FMRI correlates in autism spectrum disorder populations: evidence for intolerance of uncertainty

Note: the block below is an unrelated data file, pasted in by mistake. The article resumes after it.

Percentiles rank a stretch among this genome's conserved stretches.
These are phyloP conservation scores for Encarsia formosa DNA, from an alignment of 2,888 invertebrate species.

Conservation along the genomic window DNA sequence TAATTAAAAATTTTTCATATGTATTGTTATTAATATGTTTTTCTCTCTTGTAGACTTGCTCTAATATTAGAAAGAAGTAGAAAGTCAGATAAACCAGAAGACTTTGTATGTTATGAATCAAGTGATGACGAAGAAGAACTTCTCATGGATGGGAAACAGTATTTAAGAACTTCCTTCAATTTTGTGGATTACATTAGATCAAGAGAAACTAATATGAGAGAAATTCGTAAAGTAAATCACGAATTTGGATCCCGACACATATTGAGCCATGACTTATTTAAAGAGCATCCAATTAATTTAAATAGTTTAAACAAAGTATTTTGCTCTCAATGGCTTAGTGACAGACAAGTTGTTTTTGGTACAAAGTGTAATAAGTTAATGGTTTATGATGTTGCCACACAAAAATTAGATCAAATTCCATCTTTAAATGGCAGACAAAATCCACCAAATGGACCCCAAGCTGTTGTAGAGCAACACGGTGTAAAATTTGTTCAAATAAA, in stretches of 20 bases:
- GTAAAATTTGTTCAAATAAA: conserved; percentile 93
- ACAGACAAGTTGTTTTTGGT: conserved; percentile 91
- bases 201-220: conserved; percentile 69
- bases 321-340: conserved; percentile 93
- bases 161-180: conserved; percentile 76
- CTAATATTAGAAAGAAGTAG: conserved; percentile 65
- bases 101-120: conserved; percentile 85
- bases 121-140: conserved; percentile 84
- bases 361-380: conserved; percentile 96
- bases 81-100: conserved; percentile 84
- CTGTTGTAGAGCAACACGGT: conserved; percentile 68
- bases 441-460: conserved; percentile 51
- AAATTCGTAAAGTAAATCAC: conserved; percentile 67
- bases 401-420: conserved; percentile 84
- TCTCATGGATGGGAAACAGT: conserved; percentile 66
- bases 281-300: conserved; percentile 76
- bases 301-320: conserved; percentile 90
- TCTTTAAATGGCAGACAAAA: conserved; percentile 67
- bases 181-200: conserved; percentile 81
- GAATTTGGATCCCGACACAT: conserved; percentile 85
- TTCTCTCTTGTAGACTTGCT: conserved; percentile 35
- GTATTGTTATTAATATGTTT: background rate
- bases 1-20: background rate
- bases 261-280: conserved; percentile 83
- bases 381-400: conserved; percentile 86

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Recent estimates of prevalence of Autism Spectrum Disorders (ASD) in the United States exceeds 1.4%. Identifying neural correlates can provide important insight to help refine diagnosis, treatment, and understanding of ASD. A review of fMRI studies revealed activity and connectivity differences among brains of individuals with ASD compared to those without. Certain regions appear to activate differently based on task. In facial processing, hyperactivity of the prefrontal cortex, anterior cingulate cortex, and insula is seen compared to controls, however the prefrontal cortex of individuals with ASD demonstrates hypoactivity in language processing and inhibition tasks. Studies on functional connectivity revealed both hypoconnectivity and hyperconnectivity of several brain regions. Intolerance of uncertainty (IU) describes a disposition toward incapacity for enduring that which is unknown or unpredictable. IU has been tied to restricted and repetitive behaviors seen in ASD. A review of fMRI studies on neural correlates of IU revealed hyperactivity of the insula with hypoactivity of the anterior cingulate cortex and prefrontal cortex. Through independently reviewing fMRI correlates of ASD and IU, it is revealed that the two share some patterns of altered activity and connectivity. It is thus proposed that IU can be an important conceptual framework for understanding ASD.
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